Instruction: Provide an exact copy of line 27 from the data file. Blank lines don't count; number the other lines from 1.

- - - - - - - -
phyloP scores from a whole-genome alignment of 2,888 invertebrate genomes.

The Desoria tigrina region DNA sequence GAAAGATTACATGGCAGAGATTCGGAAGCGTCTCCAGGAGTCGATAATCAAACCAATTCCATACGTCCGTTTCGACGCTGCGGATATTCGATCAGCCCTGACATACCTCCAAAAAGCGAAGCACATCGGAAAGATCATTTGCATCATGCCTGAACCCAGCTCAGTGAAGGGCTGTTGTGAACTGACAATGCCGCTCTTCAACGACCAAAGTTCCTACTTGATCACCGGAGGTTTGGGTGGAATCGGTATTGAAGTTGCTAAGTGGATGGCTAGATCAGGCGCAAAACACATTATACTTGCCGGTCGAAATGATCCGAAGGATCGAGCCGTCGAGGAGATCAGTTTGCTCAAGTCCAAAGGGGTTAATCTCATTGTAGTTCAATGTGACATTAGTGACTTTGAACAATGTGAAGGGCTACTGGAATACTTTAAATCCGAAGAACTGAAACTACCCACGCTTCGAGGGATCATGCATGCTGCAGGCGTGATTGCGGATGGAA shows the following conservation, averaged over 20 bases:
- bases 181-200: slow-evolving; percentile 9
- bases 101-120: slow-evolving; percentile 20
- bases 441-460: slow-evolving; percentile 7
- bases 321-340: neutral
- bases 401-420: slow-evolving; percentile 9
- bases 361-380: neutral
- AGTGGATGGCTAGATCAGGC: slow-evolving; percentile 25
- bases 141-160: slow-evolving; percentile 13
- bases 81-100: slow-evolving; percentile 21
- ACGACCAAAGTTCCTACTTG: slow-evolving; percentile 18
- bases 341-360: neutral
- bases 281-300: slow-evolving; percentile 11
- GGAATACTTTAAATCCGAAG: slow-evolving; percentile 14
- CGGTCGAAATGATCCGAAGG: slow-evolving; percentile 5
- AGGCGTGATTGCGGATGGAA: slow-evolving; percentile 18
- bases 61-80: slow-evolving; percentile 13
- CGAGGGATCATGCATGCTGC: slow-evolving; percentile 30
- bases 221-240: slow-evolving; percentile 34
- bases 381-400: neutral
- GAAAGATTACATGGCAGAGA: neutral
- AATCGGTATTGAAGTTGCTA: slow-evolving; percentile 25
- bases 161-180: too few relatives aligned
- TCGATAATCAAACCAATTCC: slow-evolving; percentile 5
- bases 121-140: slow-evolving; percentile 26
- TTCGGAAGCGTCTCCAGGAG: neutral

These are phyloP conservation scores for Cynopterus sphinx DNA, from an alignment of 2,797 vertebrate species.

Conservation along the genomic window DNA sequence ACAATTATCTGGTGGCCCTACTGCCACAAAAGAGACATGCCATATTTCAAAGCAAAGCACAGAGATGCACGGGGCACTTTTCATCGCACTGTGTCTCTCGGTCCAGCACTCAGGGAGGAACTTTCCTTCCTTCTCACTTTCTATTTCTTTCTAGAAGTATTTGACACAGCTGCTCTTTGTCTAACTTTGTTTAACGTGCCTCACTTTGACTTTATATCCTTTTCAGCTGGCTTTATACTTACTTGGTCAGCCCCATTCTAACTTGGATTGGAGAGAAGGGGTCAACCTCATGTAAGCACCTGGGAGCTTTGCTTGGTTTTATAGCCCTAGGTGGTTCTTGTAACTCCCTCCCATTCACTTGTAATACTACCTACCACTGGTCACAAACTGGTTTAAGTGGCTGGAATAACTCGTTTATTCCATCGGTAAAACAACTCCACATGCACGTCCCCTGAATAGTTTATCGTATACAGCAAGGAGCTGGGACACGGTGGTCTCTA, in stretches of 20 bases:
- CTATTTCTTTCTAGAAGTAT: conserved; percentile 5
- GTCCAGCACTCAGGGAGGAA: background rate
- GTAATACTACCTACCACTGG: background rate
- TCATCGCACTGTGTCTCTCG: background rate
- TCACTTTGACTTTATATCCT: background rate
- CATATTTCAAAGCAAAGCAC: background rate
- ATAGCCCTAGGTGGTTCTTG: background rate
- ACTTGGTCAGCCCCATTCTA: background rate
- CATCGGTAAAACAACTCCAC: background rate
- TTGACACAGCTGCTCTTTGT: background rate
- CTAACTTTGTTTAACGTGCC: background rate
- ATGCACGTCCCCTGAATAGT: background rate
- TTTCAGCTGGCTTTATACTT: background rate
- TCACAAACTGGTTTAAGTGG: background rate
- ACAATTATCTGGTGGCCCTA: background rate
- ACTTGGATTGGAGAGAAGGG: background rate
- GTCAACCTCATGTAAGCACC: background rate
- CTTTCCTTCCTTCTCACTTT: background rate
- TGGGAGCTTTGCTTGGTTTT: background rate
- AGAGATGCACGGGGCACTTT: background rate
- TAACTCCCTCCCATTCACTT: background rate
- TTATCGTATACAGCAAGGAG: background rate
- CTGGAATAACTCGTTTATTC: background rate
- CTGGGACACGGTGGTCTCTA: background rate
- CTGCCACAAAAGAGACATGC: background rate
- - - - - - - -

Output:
- TTCGGAAGCGTCTCCAGGAG: neutral